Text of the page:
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MacAhuie History, Family Crest & Coats of Arms

The ancestors of the MacAhuie family come from the ancient Scottish kingdom of Dalriada. Their surname comes from an old Gaelic personal name. The Gaelic form of the name is Mac Dhuibh.

Early Origins of the MacAhuie family

The surname MacAhuie was first found in Perthshire (Gaelic: Siorrachd Pheairt) former county in the present day Council Area of Perth and Kinross, located in central Scotland. MacDuff, the Thane of Fife, portrayed by Shakespeare as the rival of Macbeth, was a myth created by medieval writers.

However, the first Earl of the name, Gillemichel, did emerge by the time of King David I, and he and his descendants had privileges including the right to crown the King of Scotland and to lead the Scottish army.

The MacDuff family traditionally crowned each monarch. But, they were opposed to Robert the Bruce, who gained the throne in 1306. Duncan MacDuff, the Earl of Fife's sister was sent to perform the task. Isabella MacDuff, Countess of Buchan (died c. 1314), sister of Duncan, Earl of Fife did crown Robert the Bruce in March 1306, much to her chagrin. Bruce was defeated at the Battle of Methven in June 1306, so he sent Isabella and other female relatives but they were betrayed Uilleam II, Earl of Ross. Edward I ordered her to be sent to Berwick-upon-Tweed to be caged as a public spectacle. She was caged for four years and is presumed to have died in captivity.

Lord Macduff, the Thane of Fife, is a character in William Shakespeare's Macbeth. The character kills Macbeth in the final act. It is generally thought that Shakespeare drew the character from the Holinshed's Chronicles (1587.)

Early History of the MacAhuie family

This web page shows only a small excerpt of our MacAhuie research.
Another 251 words (18 lines of text) covering the years 1353, 1759, 1296, 1358, 1725 and 1889 are included under the topic Early MacAhuie History in all our PDF Extended History products and printed products wherever possible.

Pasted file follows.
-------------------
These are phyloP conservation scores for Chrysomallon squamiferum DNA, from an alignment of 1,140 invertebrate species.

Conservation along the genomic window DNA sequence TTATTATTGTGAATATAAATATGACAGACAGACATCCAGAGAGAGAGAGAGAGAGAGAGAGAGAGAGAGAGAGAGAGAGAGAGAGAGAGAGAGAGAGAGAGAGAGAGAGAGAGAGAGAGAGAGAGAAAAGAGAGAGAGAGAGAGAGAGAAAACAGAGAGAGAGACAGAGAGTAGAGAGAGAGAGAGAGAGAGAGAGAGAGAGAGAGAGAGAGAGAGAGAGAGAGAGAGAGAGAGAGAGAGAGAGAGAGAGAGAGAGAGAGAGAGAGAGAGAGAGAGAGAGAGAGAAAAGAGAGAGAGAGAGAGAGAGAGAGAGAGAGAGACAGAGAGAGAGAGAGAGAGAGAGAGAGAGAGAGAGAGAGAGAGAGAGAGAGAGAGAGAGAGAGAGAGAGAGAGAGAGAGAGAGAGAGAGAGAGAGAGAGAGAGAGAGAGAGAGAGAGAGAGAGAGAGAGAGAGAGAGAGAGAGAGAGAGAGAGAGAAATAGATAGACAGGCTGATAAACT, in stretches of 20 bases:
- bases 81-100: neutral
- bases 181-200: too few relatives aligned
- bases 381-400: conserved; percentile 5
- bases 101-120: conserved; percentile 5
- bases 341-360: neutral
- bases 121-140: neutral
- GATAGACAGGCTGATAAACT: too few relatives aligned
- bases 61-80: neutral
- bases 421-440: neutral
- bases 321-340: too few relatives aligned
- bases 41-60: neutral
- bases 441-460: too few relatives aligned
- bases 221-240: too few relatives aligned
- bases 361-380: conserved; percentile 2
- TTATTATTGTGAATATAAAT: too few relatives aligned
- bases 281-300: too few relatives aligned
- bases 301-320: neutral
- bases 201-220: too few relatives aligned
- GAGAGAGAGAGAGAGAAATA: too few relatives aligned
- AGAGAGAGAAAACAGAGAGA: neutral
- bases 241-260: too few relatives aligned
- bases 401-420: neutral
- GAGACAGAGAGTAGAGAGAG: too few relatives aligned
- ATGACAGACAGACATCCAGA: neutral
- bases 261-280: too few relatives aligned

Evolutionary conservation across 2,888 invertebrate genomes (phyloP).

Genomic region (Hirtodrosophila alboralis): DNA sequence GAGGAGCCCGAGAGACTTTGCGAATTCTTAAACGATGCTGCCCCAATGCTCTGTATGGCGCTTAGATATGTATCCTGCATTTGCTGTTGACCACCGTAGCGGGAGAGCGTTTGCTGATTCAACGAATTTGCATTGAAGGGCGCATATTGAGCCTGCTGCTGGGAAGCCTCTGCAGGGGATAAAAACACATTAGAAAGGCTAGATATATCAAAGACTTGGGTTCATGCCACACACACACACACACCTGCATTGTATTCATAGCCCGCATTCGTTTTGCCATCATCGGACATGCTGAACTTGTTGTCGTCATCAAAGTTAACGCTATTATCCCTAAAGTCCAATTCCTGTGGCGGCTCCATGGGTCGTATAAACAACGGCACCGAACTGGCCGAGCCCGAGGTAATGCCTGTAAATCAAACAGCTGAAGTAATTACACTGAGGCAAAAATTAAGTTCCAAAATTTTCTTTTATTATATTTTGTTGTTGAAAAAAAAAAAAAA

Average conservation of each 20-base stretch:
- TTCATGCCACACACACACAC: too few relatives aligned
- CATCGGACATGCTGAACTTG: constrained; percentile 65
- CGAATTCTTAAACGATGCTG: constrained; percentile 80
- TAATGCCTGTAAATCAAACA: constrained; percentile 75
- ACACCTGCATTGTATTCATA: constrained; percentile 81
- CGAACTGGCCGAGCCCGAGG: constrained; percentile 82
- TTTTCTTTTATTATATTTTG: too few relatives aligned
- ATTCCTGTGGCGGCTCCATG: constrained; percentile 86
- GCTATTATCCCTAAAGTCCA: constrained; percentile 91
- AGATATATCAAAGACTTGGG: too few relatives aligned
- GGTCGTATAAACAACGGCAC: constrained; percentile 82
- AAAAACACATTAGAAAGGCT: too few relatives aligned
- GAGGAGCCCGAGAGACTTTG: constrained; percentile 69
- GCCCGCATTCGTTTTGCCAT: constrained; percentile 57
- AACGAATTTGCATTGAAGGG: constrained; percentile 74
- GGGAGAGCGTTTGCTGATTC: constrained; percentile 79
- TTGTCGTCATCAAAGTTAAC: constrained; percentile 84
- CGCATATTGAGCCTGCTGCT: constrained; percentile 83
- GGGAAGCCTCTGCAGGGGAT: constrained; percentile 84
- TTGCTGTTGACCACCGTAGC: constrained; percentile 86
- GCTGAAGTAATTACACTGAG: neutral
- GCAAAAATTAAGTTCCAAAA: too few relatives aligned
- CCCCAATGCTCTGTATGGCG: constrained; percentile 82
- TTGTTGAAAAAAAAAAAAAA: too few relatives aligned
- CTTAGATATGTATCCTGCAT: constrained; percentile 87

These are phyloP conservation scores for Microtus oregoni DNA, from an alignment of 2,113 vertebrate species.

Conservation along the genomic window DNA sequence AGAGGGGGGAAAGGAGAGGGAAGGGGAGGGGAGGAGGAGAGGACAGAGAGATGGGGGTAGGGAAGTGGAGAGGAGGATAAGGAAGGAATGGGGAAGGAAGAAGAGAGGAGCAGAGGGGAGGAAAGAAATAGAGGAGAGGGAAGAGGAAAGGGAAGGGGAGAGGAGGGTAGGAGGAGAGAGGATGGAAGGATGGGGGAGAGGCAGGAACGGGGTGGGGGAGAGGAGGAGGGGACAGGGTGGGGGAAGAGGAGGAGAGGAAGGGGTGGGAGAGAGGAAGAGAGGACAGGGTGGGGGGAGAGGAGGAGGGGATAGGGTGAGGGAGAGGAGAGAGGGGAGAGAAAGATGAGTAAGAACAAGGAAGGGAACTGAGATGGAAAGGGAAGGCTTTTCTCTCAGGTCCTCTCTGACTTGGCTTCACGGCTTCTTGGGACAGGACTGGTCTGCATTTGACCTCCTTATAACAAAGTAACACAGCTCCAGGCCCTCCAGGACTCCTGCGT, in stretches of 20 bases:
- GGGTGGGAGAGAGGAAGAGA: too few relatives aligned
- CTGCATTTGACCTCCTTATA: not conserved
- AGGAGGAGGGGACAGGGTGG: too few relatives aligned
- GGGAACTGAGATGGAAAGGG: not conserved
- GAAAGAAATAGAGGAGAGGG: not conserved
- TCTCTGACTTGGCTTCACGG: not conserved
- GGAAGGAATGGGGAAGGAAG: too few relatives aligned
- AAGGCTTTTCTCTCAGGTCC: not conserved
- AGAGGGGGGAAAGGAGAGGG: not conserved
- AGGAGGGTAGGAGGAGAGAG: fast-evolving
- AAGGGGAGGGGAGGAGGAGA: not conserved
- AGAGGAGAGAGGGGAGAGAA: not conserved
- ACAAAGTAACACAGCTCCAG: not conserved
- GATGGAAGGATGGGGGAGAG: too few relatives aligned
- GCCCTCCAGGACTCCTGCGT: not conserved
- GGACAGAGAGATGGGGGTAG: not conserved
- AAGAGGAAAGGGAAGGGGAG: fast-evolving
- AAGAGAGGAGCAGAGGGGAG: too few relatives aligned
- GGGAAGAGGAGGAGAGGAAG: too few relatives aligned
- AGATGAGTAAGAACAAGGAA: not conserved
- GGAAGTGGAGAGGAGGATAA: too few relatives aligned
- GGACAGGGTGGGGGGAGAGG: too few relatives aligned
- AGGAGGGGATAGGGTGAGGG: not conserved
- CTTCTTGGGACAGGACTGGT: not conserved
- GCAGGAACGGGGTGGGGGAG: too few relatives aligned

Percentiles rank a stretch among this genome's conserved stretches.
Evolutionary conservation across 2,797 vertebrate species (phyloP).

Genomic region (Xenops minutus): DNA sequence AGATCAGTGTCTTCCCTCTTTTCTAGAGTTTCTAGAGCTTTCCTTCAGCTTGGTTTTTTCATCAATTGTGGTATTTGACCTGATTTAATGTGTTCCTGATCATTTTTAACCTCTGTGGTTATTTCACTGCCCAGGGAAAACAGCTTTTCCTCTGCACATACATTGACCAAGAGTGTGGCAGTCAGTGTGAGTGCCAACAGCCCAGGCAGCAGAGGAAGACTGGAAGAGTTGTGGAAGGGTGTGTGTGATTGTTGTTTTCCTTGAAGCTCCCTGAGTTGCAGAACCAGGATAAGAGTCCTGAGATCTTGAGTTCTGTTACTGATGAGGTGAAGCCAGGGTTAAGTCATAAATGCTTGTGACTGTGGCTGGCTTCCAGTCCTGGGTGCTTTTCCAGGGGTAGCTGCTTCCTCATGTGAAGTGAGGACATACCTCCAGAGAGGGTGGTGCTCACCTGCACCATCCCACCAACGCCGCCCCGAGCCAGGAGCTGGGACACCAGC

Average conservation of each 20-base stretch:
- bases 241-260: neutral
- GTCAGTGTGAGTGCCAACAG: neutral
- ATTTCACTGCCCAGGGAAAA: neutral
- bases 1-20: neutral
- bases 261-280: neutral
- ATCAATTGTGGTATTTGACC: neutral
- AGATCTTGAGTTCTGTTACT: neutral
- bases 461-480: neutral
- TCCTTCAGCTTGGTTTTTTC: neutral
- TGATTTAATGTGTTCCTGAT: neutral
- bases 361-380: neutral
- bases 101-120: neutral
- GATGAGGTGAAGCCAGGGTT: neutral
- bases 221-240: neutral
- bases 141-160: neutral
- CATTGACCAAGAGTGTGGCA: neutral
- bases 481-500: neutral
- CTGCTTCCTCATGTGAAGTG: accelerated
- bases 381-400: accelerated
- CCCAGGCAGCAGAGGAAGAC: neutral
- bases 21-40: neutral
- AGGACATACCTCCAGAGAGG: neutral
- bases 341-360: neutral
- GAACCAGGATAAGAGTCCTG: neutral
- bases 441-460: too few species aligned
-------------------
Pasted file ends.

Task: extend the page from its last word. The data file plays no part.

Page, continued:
MacAhuie Spelling Variations

Medieval spelling was at best an intuitive process, and translation between Gaelic and English was no more effective. These factors caused an enormous number of spelling variations in Dalriadan names. In fact, it was not uncommon to see a father and son who spelled their name differently. Over the years, MacAhuie has been spelled MacDuff, McDuff, MacDhuibh (Gaelic) and others.

Early Notables of the MacAhuie family (pre 1700)

Notable amongst the Clan from early times was Isobel Macduff (1296-1358), the Countess of Buchan, best known for when she left her husband, the Earl of Buchan and stole his warhorses; William Duff of Braco...
Another 35 words (2 lines of text) are included under the topic Early MacAhuie Notables in all our PDF Extended History products and printed products wherever possible.

Migration of the MacAhuie family to Ireland

Some of the MacAhuie family moved to Ireland, but this topic is not covered in this excerpt.
Another 54 words (4 lines of text) about their life in Ireland is included in all our PDF Extended History products and printed products wherever possible.

Migration of the MacAhuie family to the New World and Oceana

Settlers from Scotland put down roots in communities all along the east coast of North America. Some moved north from the American colonies to Canada as United Empire Loyalists during the American War of Independence. As Clan societies and highland games started in North America in the 20th century many Scots rediscovered parts of their heritage. Early North American records indicate many people bearing the name MacAhuie were among those contributors: James MacDuff, who settled in Maryland in 1747; John MacDuff settled in Virginia in 1772.

The MacAhuie Motto

The motto was originally a war cry or slogan. Mottoes first began to be shown with arms in the 14th and 15th centuries, but were not in general use until the 17th century. Thus the oldest coats of arms generally do not include a motto. Mottoes seldom form part of the grant of arms: Under most heraldic authorities, a motto is an optional component of the coat of arms, and can be added to or changed at will; many families have chosen not to display a motto.

Motto: Deus juvat
Motto Translation: God assists.

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